Delivering student services as important as tutoring, disability assistance, and advising is especially vital at LDS Business College, an open-enrollment school whose student body often faces hardships.
Yet the offices and departments that delivered those services were located all across campus, making it difficult to ensure that students made it to where they needed to go when they had multiple issues to be addressed.
And among those various departments, “there were several reporting lines to upper administration,” says Adrian Juchau, director of student support. “Frankly, it was an unwieldy mess.”
Realizing that many of the risk factors students sought help for were similar regardless of where they were seeking the help, Juchau and his colleagues came to realize that a more centralized approach was called for.
“Students are holistic individuals,” he says. “They’re not one part academic or one part social or one part whatever. They’re a whole student. Why aren’t we treating them holistically instead of in their little siloed parts?”
The school merged eight departments into a single entity—the Student Development Center—to create a functional, versatile, nimble office meant to foster efficiency and collaboration. A single, unified team now works under one reporting line, with a consolidated budget, sharing best practices and leveraging technology.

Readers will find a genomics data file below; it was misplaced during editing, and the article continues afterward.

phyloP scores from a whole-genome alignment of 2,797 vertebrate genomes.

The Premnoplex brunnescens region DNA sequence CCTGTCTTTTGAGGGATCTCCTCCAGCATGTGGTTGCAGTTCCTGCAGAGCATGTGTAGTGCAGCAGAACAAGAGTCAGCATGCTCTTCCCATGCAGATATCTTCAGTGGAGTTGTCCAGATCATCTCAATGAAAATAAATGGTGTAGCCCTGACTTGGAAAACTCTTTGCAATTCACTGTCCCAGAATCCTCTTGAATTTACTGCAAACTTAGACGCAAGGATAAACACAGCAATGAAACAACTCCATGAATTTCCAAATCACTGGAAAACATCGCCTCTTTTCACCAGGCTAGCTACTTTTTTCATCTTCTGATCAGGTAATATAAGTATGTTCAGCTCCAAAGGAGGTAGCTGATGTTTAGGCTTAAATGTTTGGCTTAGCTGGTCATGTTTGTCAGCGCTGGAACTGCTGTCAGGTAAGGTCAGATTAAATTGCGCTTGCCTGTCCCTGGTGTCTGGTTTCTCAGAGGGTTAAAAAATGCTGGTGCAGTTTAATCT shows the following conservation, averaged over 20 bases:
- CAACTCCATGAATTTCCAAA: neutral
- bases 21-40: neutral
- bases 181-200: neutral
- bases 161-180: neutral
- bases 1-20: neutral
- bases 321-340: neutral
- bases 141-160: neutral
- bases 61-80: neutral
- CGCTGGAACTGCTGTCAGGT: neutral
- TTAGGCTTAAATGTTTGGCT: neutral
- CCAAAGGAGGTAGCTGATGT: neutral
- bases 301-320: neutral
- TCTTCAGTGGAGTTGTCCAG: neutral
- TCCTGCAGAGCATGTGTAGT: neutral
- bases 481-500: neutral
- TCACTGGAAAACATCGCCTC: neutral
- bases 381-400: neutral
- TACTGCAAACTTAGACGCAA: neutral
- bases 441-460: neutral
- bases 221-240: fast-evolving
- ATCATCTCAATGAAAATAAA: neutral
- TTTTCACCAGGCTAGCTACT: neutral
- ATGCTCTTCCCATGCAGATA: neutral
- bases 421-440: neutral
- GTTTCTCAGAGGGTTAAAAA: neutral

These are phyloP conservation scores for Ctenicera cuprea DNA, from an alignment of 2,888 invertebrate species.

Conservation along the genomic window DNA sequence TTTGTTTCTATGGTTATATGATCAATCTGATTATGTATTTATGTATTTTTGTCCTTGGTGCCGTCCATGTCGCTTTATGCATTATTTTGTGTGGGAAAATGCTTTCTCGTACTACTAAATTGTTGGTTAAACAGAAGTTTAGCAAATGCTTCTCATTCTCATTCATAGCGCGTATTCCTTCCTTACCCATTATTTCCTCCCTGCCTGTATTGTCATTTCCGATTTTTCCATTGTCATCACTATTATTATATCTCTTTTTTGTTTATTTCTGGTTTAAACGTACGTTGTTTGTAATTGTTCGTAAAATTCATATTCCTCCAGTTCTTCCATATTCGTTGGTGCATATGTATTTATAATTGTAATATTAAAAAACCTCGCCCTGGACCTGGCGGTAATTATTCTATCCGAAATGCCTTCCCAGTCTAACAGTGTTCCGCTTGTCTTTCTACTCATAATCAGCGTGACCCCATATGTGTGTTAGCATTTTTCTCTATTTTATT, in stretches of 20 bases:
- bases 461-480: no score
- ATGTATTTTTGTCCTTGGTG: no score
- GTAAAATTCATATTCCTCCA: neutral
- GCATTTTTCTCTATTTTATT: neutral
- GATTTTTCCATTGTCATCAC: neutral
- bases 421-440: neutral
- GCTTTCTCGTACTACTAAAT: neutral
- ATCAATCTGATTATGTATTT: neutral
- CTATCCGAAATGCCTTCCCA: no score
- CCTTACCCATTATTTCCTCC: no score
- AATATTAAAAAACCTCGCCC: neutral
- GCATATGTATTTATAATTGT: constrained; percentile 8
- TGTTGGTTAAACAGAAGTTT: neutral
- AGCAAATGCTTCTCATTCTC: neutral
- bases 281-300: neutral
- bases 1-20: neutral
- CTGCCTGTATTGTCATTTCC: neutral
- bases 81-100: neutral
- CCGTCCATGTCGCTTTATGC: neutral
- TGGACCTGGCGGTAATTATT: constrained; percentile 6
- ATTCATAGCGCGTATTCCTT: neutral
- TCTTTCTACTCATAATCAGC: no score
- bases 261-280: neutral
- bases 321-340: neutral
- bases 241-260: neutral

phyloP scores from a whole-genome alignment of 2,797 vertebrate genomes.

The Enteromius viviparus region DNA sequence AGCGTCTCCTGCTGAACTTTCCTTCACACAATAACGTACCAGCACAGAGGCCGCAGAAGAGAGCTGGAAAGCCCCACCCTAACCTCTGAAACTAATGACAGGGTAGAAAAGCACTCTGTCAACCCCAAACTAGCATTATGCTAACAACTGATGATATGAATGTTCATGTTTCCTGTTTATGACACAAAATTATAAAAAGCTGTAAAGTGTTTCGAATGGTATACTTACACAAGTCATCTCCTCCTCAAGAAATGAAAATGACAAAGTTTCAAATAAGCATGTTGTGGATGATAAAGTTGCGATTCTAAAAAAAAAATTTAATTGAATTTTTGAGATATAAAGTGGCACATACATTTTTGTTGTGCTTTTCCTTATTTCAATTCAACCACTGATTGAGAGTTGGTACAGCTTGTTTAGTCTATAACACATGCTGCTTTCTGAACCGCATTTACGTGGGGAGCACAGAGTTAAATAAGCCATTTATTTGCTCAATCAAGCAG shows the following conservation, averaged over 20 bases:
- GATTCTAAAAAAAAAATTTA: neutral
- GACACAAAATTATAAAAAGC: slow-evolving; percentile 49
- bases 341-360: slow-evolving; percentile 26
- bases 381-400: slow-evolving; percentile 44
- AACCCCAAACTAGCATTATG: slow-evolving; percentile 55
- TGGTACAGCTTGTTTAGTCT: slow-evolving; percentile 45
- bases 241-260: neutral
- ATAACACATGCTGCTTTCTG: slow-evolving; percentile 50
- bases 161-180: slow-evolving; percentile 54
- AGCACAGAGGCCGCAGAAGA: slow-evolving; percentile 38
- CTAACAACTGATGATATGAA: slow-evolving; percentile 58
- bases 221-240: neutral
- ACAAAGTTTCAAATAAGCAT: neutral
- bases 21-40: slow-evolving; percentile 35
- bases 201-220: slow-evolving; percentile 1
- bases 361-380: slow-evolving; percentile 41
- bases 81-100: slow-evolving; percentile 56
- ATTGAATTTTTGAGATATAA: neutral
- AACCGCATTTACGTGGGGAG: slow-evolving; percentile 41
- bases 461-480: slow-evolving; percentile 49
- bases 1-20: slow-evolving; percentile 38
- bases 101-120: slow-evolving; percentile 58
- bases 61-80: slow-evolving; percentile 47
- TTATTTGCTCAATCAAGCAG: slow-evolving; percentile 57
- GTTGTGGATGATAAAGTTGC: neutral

At the same time the school was creating the common physical space, Juchau was cross-training his team so that service didn’t suffer if someone wasn’t in the office. This greatly improved morale among employees who often worked back-breaking hours because no one else could pick up the slack.
“There’s a great deal of joy and relief to be found knowing there’s others among us who can do these things,” he says.
A year after opening, the Student Development Center has paid dividends. Combining service departments has allowed LDSBC to deliver services far more efficiently. While the individual departments typically saw 10 percent budget increases each year, the school bumped up the combined unit’s budget by just 1.8 percent last year.
Wait times have plummeted. Before the center opened, students sometimes waited days to meet with a staff member. Now, more than 95 percent of students have their issues addressed immediately. Student confusion has decreased while satisfaction has increased.
A shared commitment to student success exists, regardless of what support service is being provided. says Kathy Skene, director of the Learning Assistance Lab.
“We all care about the students in the same way,” she says. “No matter what the issue is, we want to be able to help the student. If we all have the same purpose, then we’re on board together. If we here together physically, it’s easier to pass them off to whoever needs to take care of them.”